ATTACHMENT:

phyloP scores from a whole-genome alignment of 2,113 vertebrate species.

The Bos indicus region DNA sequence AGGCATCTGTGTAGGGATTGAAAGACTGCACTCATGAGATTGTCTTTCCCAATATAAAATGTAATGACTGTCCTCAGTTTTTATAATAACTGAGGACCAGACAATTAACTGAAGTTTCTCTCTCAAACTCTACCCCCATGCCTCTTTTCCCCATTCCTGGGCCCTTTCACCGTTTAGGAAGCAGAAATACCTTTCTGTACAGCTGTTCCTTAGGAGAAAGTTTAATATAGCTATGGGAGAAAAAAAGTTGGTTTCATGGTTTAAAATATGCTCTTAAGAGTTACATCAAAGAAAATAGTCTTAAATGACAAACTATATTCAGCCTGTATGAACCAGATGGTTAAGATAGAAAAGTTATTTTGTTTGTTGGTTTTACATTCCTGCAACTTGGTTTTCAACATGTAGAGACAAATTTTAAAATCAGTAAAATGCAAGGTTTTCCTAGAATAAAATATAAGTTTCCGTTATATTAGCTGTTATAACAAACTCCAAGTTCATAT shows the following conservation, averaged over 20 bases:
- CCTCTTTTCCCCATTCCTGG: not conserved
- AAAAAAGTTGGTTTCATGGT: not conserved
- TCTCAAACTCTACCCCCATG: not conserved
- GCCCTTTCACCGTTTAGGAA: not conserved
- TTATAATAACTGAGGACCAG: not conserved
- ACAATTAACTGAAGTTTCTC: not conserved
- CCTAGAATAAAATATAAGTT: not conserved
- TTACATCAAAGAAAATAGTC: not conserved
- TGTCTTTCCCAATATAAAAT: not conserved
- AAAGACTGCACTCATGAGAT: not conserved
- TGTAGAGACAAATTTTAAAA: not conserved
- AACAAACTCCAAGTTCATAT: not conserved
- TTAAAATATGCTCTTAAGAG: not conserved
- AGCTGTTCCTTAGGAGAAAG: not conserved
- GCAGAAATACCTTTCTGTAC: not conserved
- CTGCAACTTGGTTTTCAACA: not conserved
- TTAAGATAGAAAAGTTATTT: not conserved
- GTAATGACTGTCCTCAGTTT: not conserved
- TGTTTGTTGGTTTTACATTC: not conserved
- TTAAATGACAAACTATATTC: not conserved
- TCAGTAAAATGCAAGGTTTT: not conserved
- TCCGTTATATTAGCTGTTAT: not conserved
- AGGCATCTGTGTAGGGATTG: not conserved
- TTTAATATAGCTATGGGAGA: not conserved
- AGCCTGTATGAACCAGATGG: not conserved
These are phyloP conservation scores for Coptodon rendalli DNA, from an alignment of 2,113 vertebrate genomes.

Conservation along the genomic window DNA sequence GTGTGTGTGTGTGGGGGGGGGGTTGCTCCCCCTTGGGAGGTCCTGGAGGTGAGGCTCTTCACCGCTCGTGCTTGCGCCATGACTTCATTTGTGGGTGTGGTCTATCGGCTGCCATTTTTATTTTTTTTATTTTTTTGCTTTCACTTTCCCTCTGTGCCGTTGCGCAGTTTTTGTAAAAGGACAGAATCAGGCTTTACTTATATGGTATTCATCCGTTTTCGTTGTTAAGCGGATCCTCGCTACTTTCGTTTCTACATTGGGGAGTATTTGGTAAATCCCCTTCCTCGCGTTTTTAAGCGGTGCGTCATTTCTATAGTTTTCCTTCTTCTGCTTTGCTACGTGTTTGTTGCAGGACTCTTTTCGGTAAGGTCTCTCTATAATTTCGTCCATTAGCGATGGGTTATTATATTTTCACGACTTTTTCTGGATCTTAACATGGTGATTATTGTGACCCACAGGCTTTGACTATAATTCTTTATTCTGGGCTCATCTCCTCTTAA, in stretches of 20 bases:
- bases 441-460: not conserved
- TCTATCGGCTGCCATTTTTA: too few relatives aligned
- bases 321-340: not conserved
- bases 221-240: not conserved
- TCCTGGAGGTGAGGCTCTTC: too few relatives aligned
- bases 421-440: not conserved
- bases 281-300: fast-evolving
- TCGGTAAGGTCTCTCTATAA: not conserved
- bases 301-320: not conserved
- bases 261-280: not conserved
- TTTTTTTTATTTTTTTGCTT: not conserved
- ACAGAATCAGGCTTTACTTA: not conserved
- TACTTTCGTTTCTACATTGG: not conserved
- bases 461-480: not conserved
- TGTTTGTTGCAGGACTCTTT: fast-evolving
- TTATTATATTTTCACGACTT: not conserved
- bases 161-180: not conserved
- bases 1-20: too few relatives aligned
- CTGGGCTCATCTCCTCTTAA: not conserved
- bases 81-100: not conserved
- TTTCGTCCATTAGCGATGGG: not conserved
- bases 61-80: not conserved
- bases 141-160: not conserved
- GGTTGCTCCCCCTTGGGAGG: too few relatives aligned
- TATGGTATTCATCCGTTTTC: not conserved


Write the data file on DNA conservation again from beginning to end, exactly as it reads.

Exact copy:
phyloP scores from a whole-genome alignment of 2,113 vertebrate species.

The Bos indicus region DNA sequence AGGCATCTGTGTAGGGATTGAAAGACTGCACTCATGAGATTGTCTTTCCCAATATAAAATGTAATGACTGTCCTCAGTTTTTATAATAACTGAGGACCAGACAATTAACTGAAGTTTCTCTCTCAAACTCTACCCCCATGCCTCTTTTCCCCATTCCTGGGCCCTTTCACCGTTTAGGAAGCAGAAATACCTTTCTGTACAGCTGTTCCTTAGGAGAAAGTTTAATATAGCTATGGGAGAAAAAAAGTTGGTTTCATGGTTTAAAATATGCTCTTAAGAGTTACATCAAAGAAAATAGTCTTAAATGACAAACTATATTCAGCCTGTATGAACCAGATGGTTAAGATAGAAAAGTTATTTTGTTTGTTGGTTTTACATTCCTGCAACTTGGTTTTCAACATGTAGAGACAAATTTTAAAATCAGTAAAATGCAAGGTTTTCCTAGAATAAAATATAAGTTTCCGTTATATTAGCTGTTATAACAAACTCCAAGTTCATAT shows the following conservation, averaged over 20 bases:
- CCTCTTTTCCCCATTCCTGG: not conserved
- AAAAAAGTTGGTTTCATGGT: not conserved
- TCTCAAACTCTACCCCCATG: not conserved
- GCCCTTTCACCGTTTAGGAA: not conserved
- TTATAATAACTGAGGACCAG: not conserved
- ACAATTAACTGAAGTTTCTC: not conserved
- CCTAGAATAAAATATAAGTT: not conserved
- TTACATCAAAGAAAATAGTC: not conserved
- TGTCTTTCCCAATATAAAAT: not conserved
- AAAGACTGCACTCATGAGAT: not conserved
- TGTAGAGACAAATTTTAAAA: not conserved
- AACAAACTCCAAGTTCATAT: not conserved
- TTAAAATATGCTCTTAAGAG: not conserved
- AGCTGTTCCTTAGGAGAAAG: not conserved
- GCAGAAATACCTTTCTGTAC: not conserved
- CTGCAACTTGGTTTTCAACA: not conserved
- TTAAGATAGAAAAGTTATTT: not conserved
- GTAATGACTGTCCTCAGTTT: not conserved
- TGTTTGTTGGTTTTACATTC: not conserved
- TTAAATGACAAACTATATTC: not conserved
- TCAGTAAAATGCAAGGTTTT: not conserved
- TCCGTTATATTAGCTGTTAT: not conserved
- AGGCATCTGTGTAGGGATTG: not conserved
- TTTAATATAGCTATGGGAGA: not conserved
- AGCCTGTATGAACCAGATGG: not conserved
These are phyloP conservation scores for Coptodon rendalli DNA, from an alignment of 2,113 vertebrate genomes.

Conservation along the genomic window DNA sequence GTGTGTGTGTGTGGGGGGGGGGTTGCTCCCCCTTGGGAGGTCCTGGAGGTGAGGCTCTTCACCGCTCGTGCTTGCGCCATGACTTCATTTGTGGGTGTGGTCTATCGGCTGCCATTTTTATTTTTTTTATTTTTTTGCTTTCACTTTCCCTCTGTGCCGTTGCGCAGTTTTTGTAAAAGGACAGAATCAGGCTTTACTTATATGGTATTCATCCGTTTTCGTTGTTAAGCGGATCCTCGCTACTTTCGTTTCTACATTGGGGAGTATTTGGTAAATCCCCTTCCTCGCGTTTTTAAGCGGTGCGTCATTTCTATAGTTTTCCTTCTTCTGCTTTGCTACGTGTTTGTTGCAGGACTCTTTTCGGTAAGGTCTCTCTATAATTTCGTCCATTAGCGATGGGTTATTATATTTTCACGACTTTTTCTGGATCTTAACATGGTGATTATTGTGACCCACAGGCTTTGACTATAATTCTTTATTCTGGGCTCATCTCCTCTTAA, in stretches of 20 bases:
- bases 441-460: not conserved
- TCTATCGGCTGCCATTTTTA: too few relatives aligned
- bases 321-340: not conserved
- bases 221-240: not conserved
- TCCTGGAGGTGAGGCTCTTC: too few relatives aligned
- bases 421-440: not conserved
- bases 281-300: fast-evolving
- TCGGTAAGGTCTCTCTATAA: not conserved
- bases 301-320: not conserved
- bases 261-280: not conserved
- TTTTTTTTATTTTTTTGCTT: not conserved
- ACAGAATCAGGCTTTACTTA: not conserved
- TACTTTCGTTTCTACATTGG: not conserved
- bases 461-480: not conserved
- TGTTTGTTGCAGGACTCTTT: fast-evolving
- TTATTATATTTTCACGACTT: not conserved
- bases 161-180: not conserved
- bases 1-20: too few relatives aligned
- CTGGGCTCATCTCCTCTTAA: not conserved
- bases 81-100: not conserved
- TTTCGTCCATTAGCGATGGG: not conserved
- bases 61-80: not conserved
- bases 141-160: not conserved
- GGTTGCTCCCCCTTGGGAGG: too few relatives aligned
- TATGGTATTCATCCGTTTTC: not conserved